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FAO Food Price Index

The FAO Food Price Index is a measure of the monthly change in international prices of a basket of food commodities. It consists of the average of five commodity group price indices, weighted with the average export shares of each of the groups for 2002-2004.

Monthly release dates for 2015: 08 January, 05 February, 05 March, 02 April, 07 May, 04 June, 09 July, 06 August, 10 September, 08 October, 05 November, 03 December.

Please note that the November 2013 release of the FAO Food Price Index (FFPI) introduced a number of revisions to the way the FFPI is calculated, including changes to its commodity coverage. The changes introduced did not significantly alter the values of the series. The revised FFPI has also been extended back to 1961.

For more detailed information (in all languages) please see the special feature article of the November 2013 issue of the Food Outlook. An expanded version of the article, which contains more technical background is available in English only.

The FAO Food Price Index up by almost 4 percent in October

Release date: 05/11/2015

» The FAO Food Price Index* averaged nearly 162 points in October 2015, as much as 6 points (3.9 percent) more than in September and the sharpest increase since July 2012. The October surge was mainly the result of rises in the sugar, vegetable oils and dairy quotations, while cereal prices were subject to a more modest increase and those of meat remained stable. According to the index, food on international markets in October was still 16 percent cheaper than one year ago.

» The FAO Cereal Price Index averaged 157.4 points in October, up 2.6 points (1.7 percent) from September, largely led by an upturn in wheat and maize prices. Wheat quotations were higher, mostly on concerns about dryness affecting winter wheat in some countries and deteriorating production prospects in Australia. Maize prices strengthened, largely reflecting a slowdown in farmers’ sales in the United States, the world’s biggest producer and exporter of maize. By contrast, rice prices fell, as a result of marked declines in the fragrant and Japonica rice segments.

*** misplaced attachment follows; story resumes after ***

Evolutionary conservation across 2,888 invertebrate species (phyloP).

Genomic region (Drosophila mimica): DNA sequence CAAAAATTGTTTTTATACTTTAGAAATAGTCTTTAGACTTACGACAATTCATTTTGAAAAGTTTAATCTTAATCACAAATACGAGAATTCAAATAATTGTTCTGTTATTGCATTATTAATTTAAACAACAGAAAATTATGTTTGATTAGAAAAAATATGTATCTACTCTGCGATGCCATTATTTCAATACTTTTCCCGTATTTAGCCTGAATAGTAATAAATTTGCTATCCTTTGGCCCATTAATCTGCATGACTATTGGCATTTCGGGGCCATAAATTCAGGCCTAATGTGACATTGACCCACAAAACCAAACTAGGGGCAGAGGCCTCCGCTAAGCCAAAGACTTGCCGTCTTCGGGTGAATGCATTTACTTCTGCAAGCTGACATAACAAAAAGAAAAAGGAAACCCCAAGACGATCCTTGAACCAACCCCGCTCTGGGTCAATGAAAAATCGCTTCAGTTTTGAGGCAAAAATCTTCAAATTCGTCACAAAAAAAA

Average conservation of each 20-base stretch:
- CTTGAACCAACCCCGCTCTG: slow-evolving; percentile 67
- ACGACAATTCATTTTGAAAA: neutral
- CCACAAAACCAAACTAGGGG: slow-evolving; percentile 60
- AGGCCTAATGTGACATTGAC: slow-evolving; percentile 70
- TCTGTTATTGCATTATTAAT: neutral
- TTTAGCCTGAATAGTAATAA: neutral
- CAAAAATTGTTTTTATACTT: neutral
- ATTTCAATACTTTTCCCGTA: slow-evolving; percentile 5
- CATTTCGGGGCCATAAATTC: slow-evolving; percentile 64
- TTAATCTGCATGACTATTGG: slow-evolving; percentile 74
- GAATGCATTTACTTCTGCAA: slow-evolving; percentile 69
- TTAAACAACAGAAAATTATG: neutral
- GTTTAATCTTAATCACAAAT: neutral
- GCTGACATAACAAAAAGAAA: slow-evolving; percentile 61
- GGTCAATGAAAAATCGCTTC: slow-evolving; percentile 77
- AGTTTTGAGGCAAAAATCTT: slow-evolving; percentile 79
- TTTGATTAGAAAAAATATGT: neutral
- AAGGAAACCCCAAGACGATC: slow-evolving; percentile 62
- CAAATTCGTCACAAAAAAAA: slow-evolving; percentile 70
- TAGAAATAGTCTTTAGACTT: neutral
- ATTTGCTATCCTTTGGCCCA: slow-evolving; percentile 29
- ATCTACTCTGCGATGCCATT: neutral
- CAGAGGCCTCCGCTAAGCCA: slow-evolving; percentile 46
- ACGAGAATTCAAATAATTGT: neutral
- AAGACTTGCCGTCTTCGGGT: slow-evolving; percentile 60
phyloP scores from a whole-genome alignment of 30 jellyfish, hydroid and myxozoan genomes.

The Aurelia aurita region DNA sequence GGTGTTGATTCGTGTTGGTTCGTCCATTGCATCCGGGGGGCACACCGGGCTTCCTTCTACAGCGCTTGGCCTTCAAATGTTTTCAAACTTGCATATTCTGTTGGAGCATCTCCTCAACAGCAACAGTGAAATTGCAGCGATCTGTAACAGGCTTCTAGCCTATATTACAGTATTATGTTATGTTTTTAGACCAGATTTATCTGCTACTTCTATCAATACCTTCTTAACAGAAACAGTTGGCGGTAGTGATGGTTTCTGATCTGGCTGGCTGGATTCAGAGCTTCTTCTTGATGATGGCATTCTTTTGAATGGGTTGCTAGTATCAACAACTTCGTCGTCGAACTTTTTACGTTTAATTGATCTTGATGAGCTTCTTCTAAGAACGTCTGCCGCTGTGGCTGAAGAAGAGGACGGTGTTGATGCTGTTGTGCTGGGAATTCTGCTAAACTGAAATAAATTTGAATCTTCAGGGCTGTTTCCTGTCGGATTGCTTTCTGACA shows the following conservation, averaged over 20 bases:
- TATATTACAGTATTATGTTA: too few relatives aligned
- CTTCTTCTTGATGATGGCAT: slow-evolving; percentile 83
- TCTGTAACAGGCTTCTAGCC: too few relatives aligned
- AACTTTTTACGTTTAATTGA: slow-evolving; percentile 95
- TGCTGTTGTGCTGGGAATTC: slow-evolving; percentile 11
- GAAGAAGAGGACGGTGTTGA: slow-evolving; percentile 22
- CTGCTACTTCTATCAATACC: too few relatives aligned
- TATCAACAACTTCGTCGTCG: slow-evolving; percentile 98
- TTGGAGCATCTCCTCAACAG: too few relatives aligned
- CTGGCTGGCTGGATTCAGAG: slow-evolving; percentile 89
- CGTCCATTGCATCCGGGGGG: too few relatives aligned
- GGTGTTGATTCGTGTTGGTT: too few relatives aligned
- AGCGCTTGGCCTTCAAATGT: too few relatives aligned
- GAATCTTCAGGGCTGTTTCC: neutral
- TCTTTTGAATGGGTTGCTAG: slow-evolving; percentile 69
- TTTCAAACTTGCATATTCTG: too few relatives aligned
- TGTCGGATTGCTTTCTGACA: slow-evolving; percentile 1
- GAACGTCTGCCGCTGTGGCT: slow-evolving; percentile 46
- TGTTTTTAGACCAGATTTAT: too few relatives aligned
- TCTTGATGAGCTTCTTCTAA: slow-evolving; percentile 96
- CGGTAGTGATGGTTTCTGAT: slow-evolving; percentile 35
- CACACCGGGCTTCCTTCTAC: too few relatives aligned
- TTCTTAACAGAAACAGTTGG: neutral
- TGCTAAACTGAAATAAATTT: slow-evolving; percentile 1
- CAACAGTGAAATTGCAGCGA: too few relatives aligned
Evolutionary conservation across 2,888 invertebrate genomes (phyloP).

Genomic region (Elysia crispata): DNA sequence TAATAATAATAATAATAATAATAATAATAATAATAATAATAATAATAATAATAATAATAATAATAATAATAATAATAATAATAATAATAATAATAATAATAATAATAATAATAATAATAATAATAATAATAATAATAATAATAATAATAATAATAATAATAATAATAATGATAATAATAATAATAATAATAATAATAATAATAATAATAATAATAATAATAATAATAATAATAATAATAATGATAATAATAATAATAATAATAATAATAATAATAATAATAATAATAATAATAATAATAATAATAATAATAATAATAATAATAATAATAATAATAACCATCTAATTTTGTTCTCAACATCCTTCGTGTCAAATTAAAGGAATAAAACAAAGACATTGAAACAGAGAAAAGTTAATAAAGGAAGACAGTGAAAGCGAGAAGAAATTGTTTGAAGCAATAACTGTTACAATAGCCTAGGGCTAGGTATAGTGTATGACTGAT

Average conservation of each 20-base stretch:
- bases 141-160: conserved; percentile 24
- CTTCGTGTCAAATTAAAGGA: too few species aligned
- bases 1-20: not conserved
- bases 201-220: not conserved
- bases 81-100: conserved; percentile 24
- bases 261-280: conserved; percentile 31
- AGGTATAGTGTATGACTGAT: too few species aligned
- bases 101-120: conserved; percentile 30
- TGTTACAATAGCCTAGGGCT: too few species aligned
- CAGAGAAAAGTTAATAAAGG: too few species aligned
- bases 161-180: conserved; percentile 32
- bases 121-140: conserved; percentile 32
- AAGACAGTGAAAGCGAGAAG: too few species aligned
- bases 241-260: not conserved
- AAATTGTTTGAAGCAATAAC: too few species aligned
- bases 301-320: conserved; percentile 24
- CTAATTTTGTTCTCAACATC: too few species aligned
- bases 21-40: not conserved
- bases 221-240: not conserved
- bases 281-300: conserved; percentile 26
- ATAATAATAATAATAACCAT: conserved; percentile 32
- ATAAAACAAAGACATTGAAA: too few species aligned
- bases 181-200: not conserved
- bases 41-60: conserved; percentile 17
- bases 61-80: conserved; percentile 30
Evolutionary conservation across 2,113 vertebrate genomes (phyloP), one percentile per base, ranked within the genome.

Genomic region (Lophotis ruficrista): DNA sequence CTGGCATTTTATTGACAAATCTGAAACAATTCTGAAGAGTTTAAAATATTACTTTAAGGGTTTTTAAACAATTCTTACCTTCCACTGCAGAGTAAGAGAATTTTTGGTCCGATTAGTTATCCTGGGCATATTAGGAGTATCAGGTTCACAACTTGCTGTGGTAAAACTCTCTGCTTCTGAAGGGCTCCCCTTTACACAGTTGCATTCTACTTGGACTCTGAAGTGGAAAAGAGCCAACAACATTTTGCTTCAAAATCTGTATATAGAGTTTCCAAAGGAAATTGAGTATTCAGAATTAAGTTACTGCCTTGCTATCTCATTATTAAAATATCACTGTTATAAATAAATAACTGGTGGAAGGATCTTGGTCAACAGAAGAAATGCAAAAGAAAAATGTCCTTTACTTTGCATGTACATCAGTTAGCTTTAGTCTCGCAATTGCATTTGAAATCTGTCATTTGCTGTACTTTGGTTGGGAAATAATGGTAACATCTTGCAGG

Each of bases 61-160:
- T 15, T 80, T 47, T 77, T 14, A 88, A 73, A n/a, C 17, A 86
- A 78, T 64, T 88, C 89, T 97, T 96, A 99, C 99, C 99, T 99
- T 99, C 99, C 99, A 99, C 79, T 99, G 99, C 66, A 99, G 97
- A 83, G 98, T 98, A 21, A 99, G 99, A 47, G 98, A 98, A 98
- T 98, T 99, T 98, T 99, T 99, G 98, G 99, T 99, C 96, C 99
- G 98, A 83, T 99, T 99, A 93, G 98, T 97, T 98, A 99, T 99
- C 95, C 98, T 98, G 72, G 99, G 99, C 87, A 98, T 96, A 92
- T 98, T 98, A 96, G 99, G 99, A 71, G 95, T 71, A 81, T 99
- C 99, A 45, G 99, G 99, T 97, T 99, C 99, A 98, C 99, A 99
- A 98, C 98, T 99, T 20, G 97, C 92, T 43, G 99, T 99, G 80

» The FAO Vegetable Oil Price Index averaged 142.6 points in October, up 8.4 points (or 6.2 percent) from September. The increase, which follows three months of decline, was primarily driven by higher palm oil prices, as concerns intensified about El Niño compromising next year’s production in Southeast Asia – in Indonesia in particular. In addition, international soy oil prices strengthened, mainly reflecting slow progress in soybean plantings in parts of Brazil due to unfavourable weather conditions. Limited global availabilities of rape and sunflower seed also lent support to the index.

» The FAO Dairy Price Index averaged 155.6 points in October, up 13.4 points (9.4 percent) from September.  Concerns that milk output in New Zealand would fall during the current June/May dairy year caused Oceania prices to rise in both September and October, with export prices from the EU following suite – although remaining below quotations in Oceania. Prices of whole milk powder surged by almost 21 percent over the month, with  all the other dairy products also incurring  marked increases.

» The FAO Meat Price Index* averaged 168.8 points in October, essentially the same level as in September, prolonging an extended period of overall stability that has been evident since March 2015.  Of the meats covered, only ovine meat registered a substantial change, rising by 8 percent – due to constrained export availability in Oceania; prices of the other categories of meat were little changed.

» The FAO Sugar Price Index averaged 197.4 points in October, up 29.0 points (17.2 percent) from September and the highest level since February 2015. The sharp month-on-month increase was largely weather-driven: in Brazil, the world´s leading sugar producer, delays caused by excessive precipitation in the South-Central producing regions, adversely affected sugarcane harvesting; and reports of crop damages caused by excessive dryness in India, Thailand, the Philippines, South Africa and Vietnam provided further support to international sugar prices.

* Unlike for other commodity groups, most prices utilized in the calculation of the FAO Meat Price Index are not available when the FAO Food Price Index is computed and published; therefore, the value of the Meat Price Index for the most recent months is derived from a mixture of projected and observed prices. This can, at times, require significant revisions in the final value of the FAO Meat Price Index which could in turn influence the value of the FAO Food Price Index.



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